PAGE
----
Updated from 1:02 p.m. EDT
is looking for
in services, storage and virtualization as the tech bellwether revamps its enterprise computing story.
The computer maker has felt the strain of the spending slowdown, which has hammered sales to consumers and businesses. During its recent first quarter, Dell
sequential and year-over-year sales declines in all areas, most notably in desktop PCs and network storage equipment.
By pushing enterprise technologies such as virtualization and consulting services, Dell is looking to reduce its
to the vagaries of consumer spending. The company's share price has also fallen more than 50% in almost 10 months, and CEO Michael Dell will be hoping that investors warm to his latest products and services.
The Round Rock, Texas-based firm launched a slew of products early Wednesday, including services to help customers deploy virtualization software, as well as new storage devices and PowerEdge servers.
Unlike IT hardware, which is typically a one-off purchase, services offer a recurring revenue stream, hence their attractiveness to Dell.
Dell's virtualization consulting services encompass disaster recovery, data center planning, and could be a shrewd move to harness a fast-growing technology. Despite its booming popularity, some IT managers have wrestled with the complexity of virtualization software, and its impact on their existing IT infrastructures.
Virtualization has nonetheless emerged as one of the hottest technologies in recent years, letting users make virtual versions of their hardware and operating systems. The technology, for example, can be used to run multiple operating systems on one piece of hardware, as opposed to just a single OS. Server virtualization creates multiple 'virtual servers' running in one device, all performing different functions, with the goal of ensuring that no server resources are wasted.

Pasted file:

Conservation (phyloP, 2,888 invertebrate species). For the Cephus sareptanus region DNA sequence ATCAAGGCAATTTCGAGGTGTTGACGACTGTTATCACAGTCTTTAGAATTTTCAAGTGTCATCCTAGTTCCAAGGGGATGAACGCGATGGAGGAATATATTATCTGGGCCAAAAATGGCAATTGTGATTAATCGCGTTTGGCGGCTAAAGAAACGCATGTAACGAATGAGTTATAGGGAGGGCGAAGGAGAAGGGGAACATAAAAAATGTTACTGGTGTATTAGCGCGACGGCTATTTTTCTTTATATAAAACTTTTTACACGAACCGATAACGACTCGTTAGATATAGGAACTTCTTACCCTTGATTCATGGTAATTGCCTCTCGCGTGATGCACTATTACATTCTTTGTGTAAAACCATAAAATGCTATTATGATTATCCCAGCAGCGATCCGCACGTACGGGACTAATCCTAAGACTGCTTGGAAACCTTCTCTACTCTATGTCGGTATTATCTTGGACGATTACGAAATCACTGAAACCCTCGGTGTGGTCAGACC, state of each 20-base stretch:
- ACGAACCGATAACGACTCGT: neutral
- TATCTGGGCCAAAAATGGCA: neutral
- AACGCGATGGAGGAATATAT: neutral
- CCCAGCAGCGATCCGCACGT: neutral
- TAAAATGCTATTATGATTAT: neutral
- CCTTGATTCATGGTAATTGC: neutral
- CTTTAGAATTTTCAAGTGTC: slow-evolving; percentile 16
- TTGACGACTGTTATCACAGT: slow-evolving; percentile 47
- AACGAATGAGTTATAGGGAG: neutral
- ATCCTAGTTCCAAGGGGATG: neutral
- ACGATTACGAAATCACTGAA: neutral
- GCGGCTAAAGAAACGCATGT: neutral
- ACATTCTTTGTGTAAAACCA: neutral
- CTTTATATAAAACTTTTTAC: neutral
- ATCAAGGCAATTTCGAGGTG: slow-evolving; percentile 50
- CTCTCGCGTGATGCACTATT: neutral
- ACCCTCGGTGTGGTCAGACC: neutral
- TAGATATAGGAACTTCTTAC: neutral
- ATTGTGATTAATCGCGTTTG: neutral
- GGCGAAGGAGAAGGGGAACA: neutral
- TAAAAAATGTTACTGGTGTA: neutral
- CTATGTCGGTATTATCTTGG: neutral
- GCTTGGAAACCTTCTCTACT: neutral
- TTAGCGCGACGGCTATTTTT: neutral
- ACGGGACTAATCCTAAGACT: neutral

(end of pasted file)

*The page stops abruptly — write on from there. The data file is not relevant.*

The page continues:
Dell is also adding support for
's new vSphere 4 technology across all 37 of its PowerEdge servers. vSphere 4 is the latest version of the virtualization trailblazer's
, and is aimed at companies looking to exploit
Storage virtualization, which creates a pool of storage from multiple storage devices, is high on Dell's agenda too, with vSphere 4 now supported on the firm's EqualLogic storage arrays.
Goldman Sachs analyst David Bailey warned that Dell needs to "aggressively" change its strategy, in a note released prior to Wednesday's launches, and urged the firm to boost its effort around software and services, which can deliver higher margins that hardware.
Dell is also ramping up its efforts around High Performance Computing, where it faces stiff competition from
. In this space, the company is pushing its new PowerEdge R410 server, which it claims is 80% more powerful than its predecessor, the PowerEdge T605.
Despite its flurry of announcements, M&A talk continues to swirl around Dell with
The Wall Street Journal
recently reporting that the firm was planning a
acquisition. Storage and services are two areas mentioned as possibilities and smartphone giant Palm has even been touted as a potential
Dell's product blitz did little for the company's share price, however. After retreating with the rest of the tech sector for most of the day Wednesday, the PC maker's shares added 1 cent, or 0.1%, to $12.78, as the Nasdaq rose 0.8%.